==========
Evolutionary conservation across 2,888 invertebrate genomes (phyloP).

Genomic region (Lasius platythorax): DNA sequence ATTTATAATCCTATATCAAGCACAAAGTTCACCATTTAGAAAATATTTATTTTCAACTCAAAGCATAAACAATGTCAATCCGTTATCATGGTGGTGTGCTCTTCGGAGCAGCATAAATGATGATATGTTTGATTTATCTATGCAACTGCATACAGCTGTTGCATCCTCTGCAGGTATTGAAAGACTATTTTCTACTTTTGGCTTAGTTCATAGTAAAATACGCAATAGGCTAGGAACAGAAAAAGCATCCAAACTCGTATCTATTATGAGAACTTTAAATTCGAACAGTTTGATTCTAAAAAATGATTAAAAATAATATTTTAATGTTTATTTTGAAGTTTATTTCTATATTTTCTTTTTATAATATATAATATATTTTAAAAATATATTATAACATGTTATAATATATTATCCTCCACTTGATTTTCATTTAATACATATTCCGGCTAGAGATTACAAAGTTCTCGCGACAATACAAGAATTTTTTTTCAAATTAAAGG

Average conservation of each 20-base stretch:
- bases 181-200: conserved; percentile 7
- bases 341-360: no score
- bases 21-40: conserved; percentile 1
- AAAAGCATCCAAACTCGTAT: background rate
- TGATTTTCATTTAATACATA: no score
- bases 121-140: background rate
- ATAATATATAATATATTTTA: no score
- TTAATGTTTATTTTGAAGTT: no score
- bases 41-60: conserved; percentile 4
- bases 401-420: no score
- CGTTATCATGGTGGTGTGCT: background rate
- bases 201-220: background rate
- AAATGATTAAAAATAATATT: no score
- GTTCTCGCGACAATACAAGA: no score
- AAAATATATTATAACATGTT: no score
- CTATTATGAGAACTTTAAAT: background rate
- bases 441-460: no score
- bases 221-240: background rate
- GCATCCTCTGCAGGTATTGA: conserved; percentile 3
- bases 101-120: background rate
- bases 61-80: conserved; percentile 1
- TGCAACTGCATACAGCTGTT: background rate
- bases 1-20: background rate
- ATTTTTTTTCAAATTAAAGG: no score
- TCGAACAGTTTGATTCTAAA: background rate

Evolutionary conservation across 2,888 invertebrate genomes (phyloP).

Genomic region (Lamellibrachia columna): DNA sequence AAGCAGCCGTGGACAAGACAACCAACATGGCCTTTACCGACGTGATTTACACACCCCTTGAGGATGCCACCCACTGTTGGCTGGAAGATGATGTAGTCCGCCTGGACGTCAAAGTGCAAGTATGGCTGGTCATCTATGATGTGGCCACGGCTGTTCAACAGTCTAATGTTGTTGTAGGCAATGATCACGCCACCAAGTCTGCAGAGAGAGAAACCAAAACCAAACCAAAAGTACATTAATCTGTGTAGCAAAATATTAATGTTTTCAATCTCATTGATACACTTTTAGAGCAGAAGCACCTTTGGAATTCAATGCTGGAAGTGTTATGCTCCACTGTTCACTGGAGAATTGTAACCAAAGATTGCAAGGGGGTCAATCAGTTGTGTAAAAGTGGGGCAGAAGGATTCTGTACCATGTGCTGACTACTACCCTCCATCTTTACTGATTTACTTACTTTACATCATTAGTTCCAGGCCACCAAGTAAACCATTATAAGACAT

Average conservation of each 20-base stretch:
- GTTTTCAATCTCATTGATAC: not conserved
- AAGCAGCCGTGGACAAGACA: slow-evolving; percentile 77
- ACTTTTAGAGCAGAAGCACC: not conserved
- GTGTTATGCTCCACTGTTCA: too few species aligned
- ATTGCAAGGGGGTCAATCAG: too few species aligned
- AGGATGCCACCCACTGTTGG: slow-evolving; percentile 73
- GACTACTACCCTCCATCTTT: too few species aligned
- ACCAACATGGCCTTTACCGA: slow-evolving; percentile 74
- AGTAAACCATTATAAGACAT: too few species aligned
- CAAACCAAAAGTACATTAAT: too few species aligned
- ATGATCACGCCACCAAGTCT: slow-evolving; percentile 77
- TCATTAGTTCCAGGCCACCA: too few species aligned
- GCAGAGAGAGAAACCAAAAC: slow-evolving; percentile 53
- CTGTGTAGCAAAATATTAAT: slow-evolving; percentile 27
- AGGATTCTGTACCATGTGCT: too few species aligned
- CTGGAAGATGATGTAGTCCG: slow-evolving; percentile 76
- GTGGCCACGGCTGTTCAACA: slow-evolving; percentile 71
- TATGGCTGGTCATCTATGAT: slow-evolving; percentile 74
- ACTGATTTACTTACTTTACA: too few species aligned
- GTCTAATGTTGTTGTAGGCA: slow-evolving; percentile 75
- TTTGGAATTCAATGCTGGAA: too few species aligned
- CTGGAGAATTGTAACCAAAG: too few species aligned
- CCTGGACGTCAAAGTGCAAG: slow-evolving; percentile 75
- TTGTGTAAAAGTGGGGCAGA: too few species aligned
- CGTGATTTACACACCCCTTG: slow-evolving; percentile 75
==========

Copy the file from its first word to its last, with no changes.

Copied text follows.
Evolutionary conservation across 2,888 invertebrate genomes (phyloP).

Genomic region (Lasius platythorax): DNA sequence ATTTATAATCCTATATCAAGCACAAAGTTCACCATTTAGAAAATATTTATTTTCAACTCAAAGCATAAACAATGTCAATCCGTTATCATGGTGGTGTGCTCTTCGGAGCAGCATAAATGATGATATGTTTGATTTATCTATGCAACTGCATACAGCTGTTGCATCCTCTGCAGGTATTGAAAGACTATTTTCTACTTTTGGCTTAGTTCATAGTAAAATACGCAATAGGCTAGGAACAGAAAAAGCATCCAAACTCGTATCTATTATGAGAACTTTAAATTCGAACAGTTTGATTCTAAAAAATGATTAAAAATAATATTTTAATGTTTATTTTGAAGTTTATTTCTATATTTTCTTTTTATAATATATAATATATTTTAAAAATATATTATAACATGTTATAATATATTATCCTCCACTTGATTTTCATTTAATACATATTCCGGCTAGAGATTACAAAGTTCTCGCGACAATACAAGAATTTTTTTTCAAATTAAAGG

Average conservation of each 20-base stretch:
- bases 181-200: conserved; percentile 7
- bases 341-360: no score
- bases 21-40: conserved; percentile 1
- AAAAGCATCCAAACTCGTAT: background rate
- TGATTTTCATTTAATACATA: no score
- bases 121-140: background rate
- ATAATATATAATATATTTTA: no score
- TTAATGTTTATTTTGAAGTT: no score
- bases 41-60: conserved; percentile 4
- bases 401-420: no score
- CGTTATCATGGTGGTGTGCT: background rate
- bases 201-220: background rate
- AAATGATTAAAAATAATATT: no score
- GTTCTCGCGACAATACAAGA: no score
- AAAATATATTATAACATGTT: no score
- CTATTATGAGAACTTTAAAT: background rate
- bases 441-460: no score
- bases 221-240: background rate
- GCATCCTCTGCAGGTATTGA: conserved; percentile 3
- bases 101-120: background rate
- bases 61-80: conserved; percentile 1
- TGCAACTGCATACAGCTGTT: background rate
- bases 1-20: background rate
- ATTTTTTTTCAAATTAAAGG: no score
- TCGAACAGTTTGATTCTAAA: background rate

Evolutionary conservation across 2,888 invertebrate genomes (phyloP).

Genomic region (Lamellibrachia columna): DNA sequence AAGCAGCCGTGGACAAGACAACCAACATGGCCTTTACCGACGTGATTTACACACCCCTTGAGGATGCCACCCACTGTTGGCTGGAAGATGATGTAGTCCGCCTGGACGTCAAAGTGCAAGTATGGCTGGTCATCTATGATGTGGCCACGGCTGTTCAACAGTCTAATGTTGTTGTAGGCAATGATCACGCCACCAAGTCTGCAGAGAGAGAAACCAAAACCAAACCAAAAGTACATTAATCTGTGTAGCAAAATATTAATGTTTTCAATCTCATTGATACACTTTTAGAGCAGAAGCACCTTTGGAATTCAATGCTGGAAGTGTTATGCTCCACTGTTCACTGGAGAATTGTAACCAAAGATTGCAAGGGGGTCAATCAGTTGTGTAAAAGTGGGGCAGAAGGATTCTGTACCATGTGCTGACTACTACCCTCCATCTTTACTGATTTACTTACTTTACATCATTAGTTCCAGGCCACCAAGTAAACCATTATAAGACAT

Average conservation of each 20-base stretch:
- GTTTTCAATCTCATTGATAC: not conserved
- AAGCAGCCGTGGACAAGACA: slow-evolving; percentile 77
- ACTTTTAGAGCAGAAGCACC: not conserved
- GTGTTATGCTCCACTGTTCA: too few species aligned
- ATTGCAAGGGGGTCAATCAG: too few species aligned
- AGGATGCCACCCACTGTTGG: slow-evolving; percentile 73
- GACTACTACCCTCCATCTTT: too few species aligned
- ACCAACATGGCCTTTACCGA: slow-evolving; percentile 74
- AGTAAACCATTATAAGACAT: too few species aligned
- CAAACCAAAAGTACATTAAT: too few species aligned
- ATGATCACGCCACCAAGTCT: slow-evolving; percentile 77
- TCATTAGTTCCAGGCCACCA: too few species aligned
- GCAGAGAGAGAAACCAAAAC: slow-evolving; percentile 53
- CTGTGTAGCAAAATATTAAT: slow-evolving; percentile 27
- AGGATTCTGTACCATGTGCT: too few species aligned
- CTGGAAGATGATGTAGTCCG: slow-evolving; percentile 76
- GTGGCCACGGCTGTTCAACA: slow-evolving; percentile 71
- TATGGCTGGTCATCTATGAT: slow-evolving; percentile 74
- ACTGATTTACTTACTTTACA: too few species aligned
- GTCTAATGTTGTTGTAGGCA: slow-evolving; percentile 75
- TTTGGAATTCAATGCTGGAA: too few species aligned
- CTGGAGAATTGTAACCAAAG: too few species aligned
- CCTGGACGTCAAAGTGCAAG: slow-evolving; percentile 75
- TTGTGTAAAAGTGGGGCAGA: too few species aligned
- CGTGATTTACACACCCCTTG: slow-evolving; percentile 75